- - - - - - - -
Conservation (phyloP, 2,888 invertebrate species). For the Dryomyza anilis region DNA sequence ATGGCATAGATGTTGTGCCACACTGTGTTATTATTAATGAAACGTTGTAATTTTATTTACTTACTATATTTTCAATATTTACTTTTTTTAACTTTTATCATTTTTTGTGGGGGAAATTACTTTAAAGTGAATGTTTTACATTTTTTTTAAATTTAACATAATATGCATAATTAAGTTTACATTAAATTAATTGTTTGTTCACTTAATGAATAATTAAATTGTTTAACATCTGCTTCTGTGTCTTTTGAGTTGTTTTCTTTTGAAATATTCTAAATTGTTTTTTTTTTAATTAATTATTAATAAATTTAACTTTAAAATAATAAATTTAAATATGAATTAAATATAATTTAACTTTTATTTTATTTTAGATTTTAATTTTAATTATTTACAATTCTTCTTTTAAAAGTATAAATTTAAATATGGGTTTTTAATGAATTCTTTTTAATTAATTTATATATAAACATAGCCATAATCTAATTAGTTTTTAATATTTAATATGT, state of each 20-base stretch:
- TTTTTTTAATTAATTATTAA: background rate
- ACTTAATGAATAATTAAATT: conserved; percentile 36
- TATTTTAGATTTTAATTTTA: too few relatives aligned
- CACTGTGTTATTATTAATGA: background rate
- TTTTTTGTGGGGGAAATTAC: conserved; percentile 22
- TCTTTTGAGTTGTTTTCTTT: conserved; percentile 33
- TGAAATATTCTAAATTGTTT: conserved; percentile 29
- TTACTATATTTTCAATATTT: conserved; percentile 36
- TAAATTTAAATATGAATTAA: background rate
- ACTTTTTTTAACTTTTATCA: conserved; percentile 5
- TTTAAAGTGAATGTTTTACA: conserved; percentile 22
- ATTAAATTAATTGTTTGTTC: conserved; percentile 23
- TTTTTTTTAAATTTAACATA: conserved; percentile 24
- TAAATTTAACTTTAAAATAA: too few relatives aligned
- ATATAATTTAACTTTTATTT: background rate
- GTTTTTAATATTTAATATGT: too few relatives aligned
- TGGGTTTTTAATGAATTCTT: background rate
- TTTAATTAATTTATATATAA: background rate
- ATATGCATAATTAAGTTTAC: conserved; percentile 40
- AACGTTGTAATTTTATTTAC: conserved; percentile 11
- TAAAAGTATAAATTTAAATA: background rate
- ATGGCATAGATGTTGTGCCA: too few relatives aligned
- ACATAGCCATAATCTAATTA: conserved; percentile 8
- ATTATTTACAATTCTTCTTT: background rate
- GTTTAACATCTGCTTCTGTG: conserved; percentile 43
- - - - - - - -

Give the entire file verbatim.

Conservation (phyloP, 2,888 invertebrate species). For the Dryomyza anilis region DNA sequence ATGGCATAGATGTTGTGCCACACTGTGTTATTATTAATGAAACGTTGTAATTTTATTTACTTACTATATTTTCAATATTTACTTTTTTTAACTTTTATCATTTTTTGTGGGGGAAATTACTTTAAAGTGAATGTTTTACATTTTTTTTAAATTTAACATAATATGCATAATTAAGTTTACATTAAATTAATTGTTTGTTCACTTAATGAATAATTAAATTGTTTAACATCTGCTTCTGTGTCTTTTGAGTTGTTTTCTTTTGAAATATTCTAAATTGTTTTTTTTTTAATTAATTATTAATAAATTTAACTTTAAAATAATAAATTTAAATATGAATTAAATATAATTTAACTTTTATTTTATTTTAGATTTTAATTTTAATTATTTACAATTCTTCTTTTAAAAGTATAAATTTAAATATGGGTTTTTAATGAATTCTTTTTAATTAATTTATATATAAACATAGCCATAATCTAATTAGTTTTTAATATTTAATATGT, state of each 20-base stretch:
- TTTTTTTAATTAATTATTAA: background rate
- ACTTAATGAATAATTAAATT: conserved; percentile 36
- TATTTTAGATTTTAATTTTA: too few relatives aligned
- CACTGTGTTATTATTAATGA: background rate
- TTTTTTGTGGGGGAAATTAC: conserved; percentile 22
- TCTTTTGAGTTGTTTTCTTT: conserved; percentile 33
- TGAAATATTCTAAATTGTTT: conserved; percentile 29
- TTACTATATTTTCAATATTT: conserved; percentile 36
- TAAATTTAAATATGAATTAA: background rate
- ACTTTTTTTAACTTTTATCA: conserved; percentile 5
- TTTAAAGTGAATGTTTTACA: conserved; percentile 22
- ATTAAATTAATTGTTTGTTC: conserved; percentile 23
- TTTTTTTTAAATTTAACATA: conserved; percentile 24
- TAAATTTAACTTTAAAATAA: too few relatives aligned
- ATATAATTTAACTTTTATTT: background rate
- GTTTTTAATATTTAATATGT: too few relatives aligned
- TGGGTTTTTAATGAATTCTT: background rate
- TTTAATTAATTTATATATAA: background rate
- ATATGCATAATTAAGTTTAC: conserved; percentile 40
- AACGTTGTAATTTTATTTAC: conserved; percentile 11
- TAAAAGTATAAATTTAAATA: background rate
- ATGGCATAGATGTTGTGCCA: too few relatives aligned
- ACATAGCCATAATCTAATTA: conserved; percentile 8
- ATTATTTACAATTCTTCTTT: background rate
- GTTTAACATCTGCTTCTGTG: conserved; percentile 43